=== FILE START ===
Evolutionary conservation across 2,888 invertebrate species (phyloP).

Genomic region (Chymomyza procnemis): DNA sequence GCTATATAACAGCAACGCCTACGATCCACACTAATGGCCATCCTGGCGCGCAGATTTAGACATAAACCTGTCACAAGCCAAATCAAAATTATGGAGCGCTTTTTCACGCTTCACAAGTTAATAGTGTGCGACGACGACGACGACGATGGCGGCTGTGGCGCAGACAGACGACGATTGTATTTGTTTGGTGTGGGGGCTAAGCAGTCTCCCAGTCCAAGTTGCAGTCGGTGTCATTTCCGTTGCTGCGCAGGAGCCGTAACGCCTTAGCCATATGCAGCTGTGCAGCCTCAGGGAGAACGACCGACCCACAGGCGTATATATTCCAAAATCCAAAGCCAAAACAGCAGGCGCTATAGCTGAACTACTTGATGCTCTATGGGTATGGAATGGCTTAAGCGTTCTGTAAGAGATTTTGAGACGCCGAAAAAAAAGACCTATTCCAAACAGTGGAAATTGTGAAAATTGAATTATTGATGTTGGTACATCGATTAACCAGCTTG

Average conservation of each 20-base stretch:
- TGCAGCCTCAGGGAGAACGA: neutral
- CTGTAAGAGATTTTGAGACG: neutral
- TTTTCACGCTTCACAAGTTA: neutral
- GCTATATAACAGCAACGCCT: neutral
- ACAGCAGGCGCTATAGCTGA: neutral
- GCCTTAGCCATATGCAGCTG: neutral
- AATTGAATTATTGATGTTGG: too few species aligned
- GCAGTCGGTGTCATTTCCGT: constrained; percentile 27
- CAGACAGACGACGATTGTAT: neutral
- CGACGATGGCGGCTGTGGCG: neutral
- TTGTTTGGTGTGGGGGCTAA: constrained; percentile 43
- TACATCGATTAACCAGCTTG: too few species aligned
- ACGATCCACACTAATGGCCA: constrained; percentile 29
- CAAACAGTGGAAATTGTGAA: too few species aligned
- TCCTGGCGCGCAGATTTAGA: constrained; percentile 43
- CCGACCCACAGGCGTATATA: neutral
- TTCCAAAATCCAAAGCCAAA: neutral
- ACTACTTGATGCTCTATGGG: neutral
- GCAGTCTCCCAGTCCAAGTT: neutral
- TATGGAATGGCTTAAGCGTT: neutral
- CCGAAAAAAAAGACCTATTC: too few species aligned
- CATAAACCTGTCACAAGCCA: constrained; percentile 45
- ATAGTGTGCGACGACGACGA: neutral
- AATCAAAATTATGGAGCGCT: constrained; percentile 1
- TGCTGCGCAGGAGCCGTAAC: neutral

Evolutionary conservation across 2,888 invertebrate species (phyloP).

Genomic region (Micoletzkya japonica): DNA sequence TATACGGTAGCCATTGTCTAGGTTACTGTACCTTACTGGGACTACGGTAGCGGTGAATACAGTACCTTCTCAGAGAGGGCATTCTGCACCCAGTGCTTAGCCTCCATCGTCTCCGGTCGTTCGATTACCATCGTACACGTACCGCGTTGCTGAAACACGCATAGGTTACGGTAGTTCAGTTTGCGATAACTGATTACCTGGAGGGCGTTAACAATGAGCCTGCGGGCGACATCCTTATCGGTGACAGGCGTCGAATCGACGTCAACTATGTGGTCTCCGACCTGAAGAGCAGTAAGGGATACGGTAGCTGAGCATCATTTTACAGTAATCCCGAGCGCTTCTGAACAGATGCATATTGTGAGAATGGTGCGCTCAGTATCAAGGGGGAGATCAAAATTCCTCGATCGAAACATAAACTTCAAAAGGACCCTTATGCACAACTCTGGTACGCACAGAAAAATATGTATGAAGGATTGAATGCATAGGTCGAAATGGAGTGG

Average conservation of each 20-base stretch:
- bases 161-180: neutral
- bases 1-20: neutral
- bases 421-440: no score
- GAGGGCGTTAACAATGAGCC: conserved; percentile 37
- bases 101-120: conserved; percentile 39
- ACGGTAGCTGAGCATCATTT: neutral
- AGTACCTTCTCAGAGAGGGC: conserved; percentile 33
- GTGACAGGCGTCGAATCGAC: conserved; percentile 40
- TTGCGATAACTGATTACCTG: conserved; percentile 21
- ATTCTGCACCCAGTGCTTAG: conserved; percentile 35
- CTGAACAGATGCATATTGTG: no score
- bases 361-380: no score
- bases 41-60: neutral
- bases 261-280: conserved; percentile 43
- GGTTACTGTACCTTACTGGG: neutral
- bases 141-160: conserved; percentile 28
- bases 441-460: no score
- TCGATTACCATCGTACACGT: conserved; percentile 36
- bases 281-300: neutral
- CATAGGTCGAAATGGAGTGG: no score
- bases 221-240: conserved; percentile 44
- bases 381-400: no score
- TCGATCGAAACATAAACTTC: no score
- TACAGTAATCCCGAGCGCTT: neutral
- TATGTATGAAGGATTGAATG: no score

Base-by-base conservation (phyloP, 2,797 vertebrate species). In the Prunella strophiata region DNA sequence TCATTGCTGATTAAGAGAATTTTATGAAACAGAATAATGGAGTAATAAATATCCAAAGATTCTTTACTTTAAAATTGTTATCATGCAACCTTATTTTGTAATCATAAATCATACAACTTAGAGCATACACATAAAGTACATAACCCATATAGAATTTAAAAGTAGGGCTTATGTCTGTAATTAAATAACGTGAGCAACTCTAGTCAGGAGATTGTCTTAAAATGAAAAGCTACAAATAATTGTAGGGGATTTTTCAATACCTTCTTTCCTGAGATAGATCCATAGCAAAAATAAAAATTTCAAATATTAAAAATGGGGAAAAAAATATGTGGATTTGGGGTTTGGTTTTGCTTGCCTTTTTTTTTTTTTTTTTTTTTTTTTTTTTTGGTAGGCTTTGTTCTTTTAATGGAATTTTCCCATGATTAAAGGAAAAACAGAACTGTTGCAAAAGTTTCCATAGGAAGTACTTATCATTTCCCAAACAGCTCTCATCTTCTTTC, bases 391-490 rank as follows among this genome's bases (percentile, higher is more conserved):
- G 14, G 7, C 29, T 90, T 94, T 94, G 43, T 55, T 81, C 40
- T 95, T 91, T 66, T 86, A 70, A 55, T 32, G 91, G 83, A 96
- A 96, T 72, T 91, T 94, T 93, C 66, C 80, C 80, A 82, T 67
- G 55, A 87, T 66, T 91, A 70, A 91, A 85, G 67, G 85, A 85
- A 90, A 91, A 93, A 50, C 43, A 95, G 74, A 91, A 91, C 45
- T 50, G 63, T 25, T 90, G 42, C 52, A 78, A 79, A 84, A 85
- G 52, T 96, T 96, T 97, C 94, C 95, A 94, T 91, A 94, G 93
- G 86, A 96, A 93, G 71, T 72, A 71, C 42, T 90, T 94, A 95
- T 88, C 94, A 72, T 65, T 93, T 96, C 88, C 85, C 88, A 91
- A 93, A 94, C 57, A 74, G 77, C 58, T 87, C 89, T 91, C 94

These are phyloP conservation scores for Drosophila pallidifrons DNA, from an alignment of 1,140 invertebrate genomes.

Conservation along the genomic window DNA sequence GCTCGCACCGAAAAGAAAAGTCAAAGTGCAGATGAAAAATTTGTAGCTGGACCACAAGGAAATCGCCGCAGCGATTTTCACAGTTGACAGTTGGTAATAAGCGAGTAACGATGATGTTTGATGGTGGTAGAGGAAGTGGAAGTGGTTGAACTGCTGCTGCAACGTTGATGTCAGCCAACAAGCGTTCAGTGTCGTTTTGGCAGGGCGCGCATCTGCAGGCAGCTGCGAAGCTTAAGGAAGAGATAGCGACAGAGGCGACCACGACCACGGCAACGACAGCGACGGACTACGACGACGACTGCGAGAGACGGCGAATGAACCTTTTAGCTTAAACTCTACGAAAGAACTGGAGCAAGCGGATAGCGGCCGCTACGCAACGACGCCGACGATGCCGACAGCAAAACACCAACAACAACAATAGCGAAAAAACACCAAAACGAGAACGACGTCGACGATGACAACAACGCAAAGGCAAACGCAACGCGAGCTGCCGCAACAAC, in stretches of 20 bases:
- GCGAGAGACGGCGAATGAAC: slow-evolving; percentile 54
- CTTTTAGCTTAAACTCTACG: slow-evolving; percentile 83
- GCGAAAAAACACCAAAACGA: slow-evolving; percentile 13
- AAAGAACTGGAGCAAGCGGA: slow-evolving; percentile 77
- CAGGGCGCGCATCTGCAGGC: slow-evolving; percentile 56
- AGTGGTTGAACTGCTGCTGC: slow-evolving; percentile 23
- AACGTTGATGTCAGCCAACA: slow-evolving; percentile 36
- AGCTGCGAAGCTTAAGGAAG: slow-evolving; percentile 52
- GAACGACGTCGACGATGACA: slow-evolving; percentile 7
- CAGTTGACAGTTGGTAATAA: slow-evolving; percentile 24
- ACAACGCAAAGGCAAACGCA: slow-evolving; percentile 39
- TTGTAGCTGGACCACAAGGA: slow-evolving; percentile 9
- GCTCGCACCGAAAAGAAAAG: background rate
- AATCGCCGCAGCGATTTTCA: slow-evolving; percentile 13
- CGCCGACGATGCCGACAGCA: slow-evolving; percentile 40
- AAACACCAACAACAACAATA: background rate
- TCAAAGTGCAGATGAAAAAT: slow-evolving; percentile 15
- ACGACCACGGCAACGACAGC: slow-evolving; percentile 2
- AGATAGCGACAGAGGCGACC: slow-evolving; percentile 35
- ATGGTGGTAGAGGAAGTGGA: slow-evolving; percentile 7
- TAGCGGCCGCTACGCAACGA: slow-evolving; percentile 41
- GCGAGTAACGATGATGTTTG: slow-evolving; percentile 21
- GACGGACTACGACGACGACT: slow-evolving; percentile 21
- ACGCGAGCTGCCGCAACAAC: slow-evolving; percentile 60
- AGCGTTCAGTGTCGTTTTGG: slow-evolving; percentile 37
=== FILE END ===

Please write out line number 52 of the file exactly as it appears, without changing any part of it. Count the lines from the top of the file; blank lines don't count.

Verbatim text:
- bases 221-240: conserved; percentile 44